In Suffolk, the showy Red-backed Shrike was last seen at Bawdsey on 9th. A Barred Warbler was at Boyton on 11th and a European Honey Buzzard flew over Hollesley on 10th. A confiding Little Stint was popular at Easton Broad, while the Hazlewood Marshes Eurasian Spoonbill flock built up into the 40s.

Essex's top bird was a Leach's Storm Petrel seen in the Thames Estuary from Wakering Stairs on 10th, though this would have been eclipsed by the possible Booted Warbler at The Naze on 14th, had it been confirmed.

Little Stint, Easton Broad, Suffolk (Andrew Moon).

Western Cattle Egret at Wilstone Reservoir was the best Hertfordshire had to offer, although Amwell produced Caspian Gull and Nomansland Common a Hen Harrier. Garganey remained at a couple of Bedfordshire sites, while Cambridgeshire endured a quiet week – two Sandwich Terns and a continuing European Shag at Grafham Water being the most notable sightings.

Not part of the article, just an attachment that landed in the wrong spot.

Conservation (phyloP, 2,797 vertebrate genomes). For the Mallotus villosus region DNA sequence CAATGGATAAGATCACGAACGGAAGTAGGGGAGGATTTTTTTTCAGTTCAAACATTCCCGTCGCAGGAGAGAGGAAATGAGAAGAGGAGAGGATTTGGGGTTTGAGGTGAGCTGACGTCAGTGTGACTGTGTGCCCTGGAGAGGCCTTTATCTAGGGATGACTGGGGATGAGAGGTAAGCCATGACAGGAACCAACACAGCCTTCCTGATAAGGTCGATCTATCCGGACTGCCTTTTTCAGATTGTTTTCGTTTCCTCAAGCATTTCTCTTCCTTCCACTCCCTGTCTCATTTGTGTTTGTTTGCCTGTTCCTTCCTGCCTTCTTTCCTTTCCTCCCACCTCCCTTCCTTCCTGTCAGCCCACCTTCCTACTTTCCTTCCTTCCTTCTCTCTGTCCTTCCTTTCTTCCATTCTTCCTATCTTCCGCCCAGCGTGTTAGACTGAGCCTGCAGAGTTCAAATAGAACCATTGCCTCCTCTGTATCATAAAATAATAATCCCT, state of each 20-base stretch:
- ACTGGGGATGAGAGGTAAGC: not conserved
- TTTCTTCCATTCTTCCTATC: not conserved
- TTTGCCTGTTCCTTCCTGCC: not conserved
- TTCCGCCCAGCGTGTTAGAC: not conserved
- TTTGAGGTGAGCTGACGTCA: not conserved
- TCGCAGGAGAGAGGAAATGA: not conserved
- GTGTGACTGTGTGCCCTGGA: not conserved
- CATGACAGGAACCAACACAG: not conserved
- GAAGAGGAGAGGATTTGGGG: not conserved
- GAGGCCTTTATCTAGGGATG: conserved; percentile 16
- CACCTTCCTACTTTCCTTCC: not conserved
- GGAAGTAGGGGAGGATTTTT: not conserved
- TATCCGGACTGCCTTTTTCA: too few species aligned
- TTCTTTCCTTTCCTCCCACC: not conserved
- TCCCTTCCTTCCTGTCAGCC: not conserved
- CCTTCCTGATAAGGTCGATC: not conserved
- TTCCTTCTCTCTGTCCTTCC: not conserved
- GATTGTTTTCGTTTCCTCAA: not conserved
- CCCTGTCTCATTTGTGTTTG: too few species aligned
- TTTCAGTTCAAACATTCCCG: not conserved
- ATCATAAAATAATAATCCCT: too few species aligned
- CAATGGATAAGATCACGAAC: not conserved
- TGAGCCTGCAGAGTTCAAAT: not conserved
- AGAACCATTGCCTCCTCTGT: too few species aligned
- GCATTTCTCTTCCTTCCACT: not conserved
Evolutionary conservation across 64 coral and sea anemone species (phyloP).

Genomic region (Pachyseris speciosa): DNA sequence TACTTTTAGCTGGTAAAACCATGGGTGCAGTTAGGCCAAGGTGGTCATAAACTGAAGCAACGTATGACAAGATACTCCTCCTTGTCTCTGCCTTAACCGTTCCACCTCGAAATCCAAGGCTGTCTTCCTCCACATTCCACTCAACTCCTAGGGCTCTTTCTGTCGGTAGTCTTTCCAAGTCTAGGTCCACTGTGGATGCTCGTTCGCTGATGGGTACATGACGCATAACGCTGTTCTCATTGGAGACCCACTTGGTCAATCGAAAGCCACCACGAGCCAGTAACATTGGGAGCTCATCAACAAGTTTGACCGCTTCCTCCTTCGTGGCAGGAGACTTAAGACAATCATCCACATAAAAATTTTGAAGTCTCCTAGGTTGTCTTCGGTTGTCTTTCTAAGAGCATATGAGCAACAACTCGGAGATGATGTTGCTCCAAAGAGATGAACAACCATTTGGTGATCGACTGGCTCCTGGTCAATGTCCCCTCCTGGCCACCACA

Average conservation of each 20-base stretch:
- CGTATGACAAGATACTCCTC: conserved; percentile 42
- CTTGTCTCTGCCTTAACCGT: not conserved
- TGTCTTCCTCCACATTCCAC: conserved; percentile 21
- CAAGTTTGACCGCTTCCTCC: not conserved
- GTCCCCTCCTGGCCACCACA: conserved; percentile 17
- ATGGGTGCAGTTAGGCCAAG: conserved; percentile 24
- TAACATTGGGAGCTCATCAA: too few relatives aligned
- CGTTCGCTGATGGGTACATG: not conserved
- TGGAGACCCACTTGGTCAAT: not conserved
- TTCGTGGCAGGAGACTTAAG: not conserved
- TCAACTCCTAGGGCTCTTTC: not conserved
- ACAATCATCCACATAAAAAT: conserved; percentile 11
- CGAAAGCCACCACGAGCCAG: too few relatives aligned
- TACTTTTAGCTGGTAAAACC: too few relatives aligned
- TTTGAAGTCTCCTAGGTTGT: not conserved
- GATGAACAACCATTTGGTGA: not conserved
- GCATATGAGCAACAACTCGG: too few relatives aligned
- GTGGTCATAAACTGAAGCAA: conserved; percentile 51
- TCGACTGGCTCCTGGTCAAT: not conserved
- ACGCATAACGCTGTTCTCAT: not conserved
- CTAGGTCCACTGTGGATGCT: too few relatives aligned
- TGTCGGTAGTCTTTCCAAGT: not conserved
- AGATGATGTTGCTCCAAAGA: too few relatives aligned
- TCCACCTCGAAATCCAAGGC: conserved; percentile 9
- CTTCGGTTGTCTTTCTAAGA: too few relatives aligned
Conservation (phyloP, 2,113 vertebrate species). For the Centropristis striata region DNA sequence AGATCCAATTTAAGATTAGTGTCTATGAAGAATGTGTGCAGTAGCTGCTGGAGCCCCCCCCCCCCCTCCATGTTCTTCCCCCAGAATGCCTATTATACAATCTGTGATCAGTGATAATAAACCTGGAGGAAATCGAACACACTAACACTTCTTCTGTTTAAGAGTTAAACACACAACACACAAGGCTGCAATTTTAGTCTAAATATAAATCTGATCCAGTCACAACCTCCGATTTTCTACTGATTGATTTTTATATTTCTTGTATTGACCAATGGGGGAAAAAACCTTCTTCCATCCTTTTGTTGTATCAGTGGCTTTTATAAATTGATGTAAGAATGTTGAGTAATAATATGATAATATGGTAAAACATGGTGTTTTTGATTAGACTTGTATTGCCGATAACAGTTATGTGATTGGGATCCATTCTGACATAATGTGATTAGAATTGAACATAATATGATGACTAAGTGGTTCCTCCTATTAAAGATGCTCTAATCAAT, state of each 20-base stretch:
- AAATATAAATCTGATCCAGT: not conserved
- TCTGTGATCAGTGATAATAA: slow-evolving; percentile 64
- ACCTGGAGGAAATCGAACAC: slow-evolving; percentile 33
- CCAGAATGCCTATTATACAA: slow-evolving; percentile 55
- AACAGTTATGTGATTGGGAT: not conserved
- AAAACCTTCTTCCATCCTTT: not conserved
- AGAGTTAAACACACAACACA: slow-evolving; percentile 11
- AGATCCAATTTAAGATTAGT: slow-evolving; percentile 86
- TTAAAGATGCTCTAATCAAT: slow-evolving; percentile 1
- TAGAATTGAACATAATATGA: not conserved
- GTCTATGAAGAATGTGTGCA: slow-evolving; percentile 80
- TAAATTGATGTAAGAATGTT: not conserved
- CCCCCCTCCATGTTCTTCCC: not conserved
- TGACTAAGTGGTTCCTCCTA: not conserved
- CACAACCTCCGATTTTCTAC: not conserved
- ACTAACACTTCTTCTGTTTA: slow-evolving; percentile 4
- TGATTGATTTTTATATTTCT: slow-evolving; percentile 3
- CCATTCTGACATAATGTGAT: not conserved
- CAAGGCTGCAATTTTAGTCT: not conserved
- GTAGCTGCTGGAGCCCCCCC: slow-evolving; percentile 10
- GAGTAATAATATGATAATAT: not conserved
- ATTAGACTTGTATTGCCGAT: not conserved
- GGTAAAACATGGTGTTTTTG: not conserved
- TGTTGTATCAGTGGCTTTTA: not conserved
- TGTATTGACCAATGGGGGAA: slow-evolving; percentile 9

South-East England

A dream species anywhere inland, the Farmoor Reservoir Lesser Yellowlegs was only the sixth for Oxfordshire and the first in a decade. Sadly, though, it was an all-too-fleeting visitor on 15th. In a fine week for the county, Farmoor also hosted a well-twitched Manx Shearwater on 11th, as well as Sandwich Tern and Red Knot. A Wryneck at Otmoor was another most noteworthy record.

Manx Shearwater, Farmoor Reservoir, Oxfordshire (Mark Pidgeon).

Neighbouring Berkshire also scored Wryneck, with a twitchable bird at Greenham Common on 15th. Great and Western Cattle Egrets headed up proceedings in Buckinghamshire, while a Manx Shearwater incongruously found in a Woking garden, a Red Knot at Island Barn Reservoir and a noc-mig flock of Sanderling over Ewell highlighted in Surrey.

Noc-mig adventures in London included an Ortolan Bunting clocked over Wallington on 10th. An impressive 24 Sandwich Terns were at Thames Barrier Park on 15th and the Richmond Park Wryneck was present until 10th.

In Kent, Worth Marsh scored a Barred Warbler on 9th, the day a fine haul at the site also included the two Pectoral Sandpipers (present all week) and a European Honey Buzzard. Four other Kent sites scored HBs, including Dungeness, where the Glossy Ibis remained. An Ortolan was sound recorded over Sandwich Bay on 15th. In north Kent, the American Golden Plover continued to show on and off at Oare Marshes and the Swalecliffe Wryneck hung on.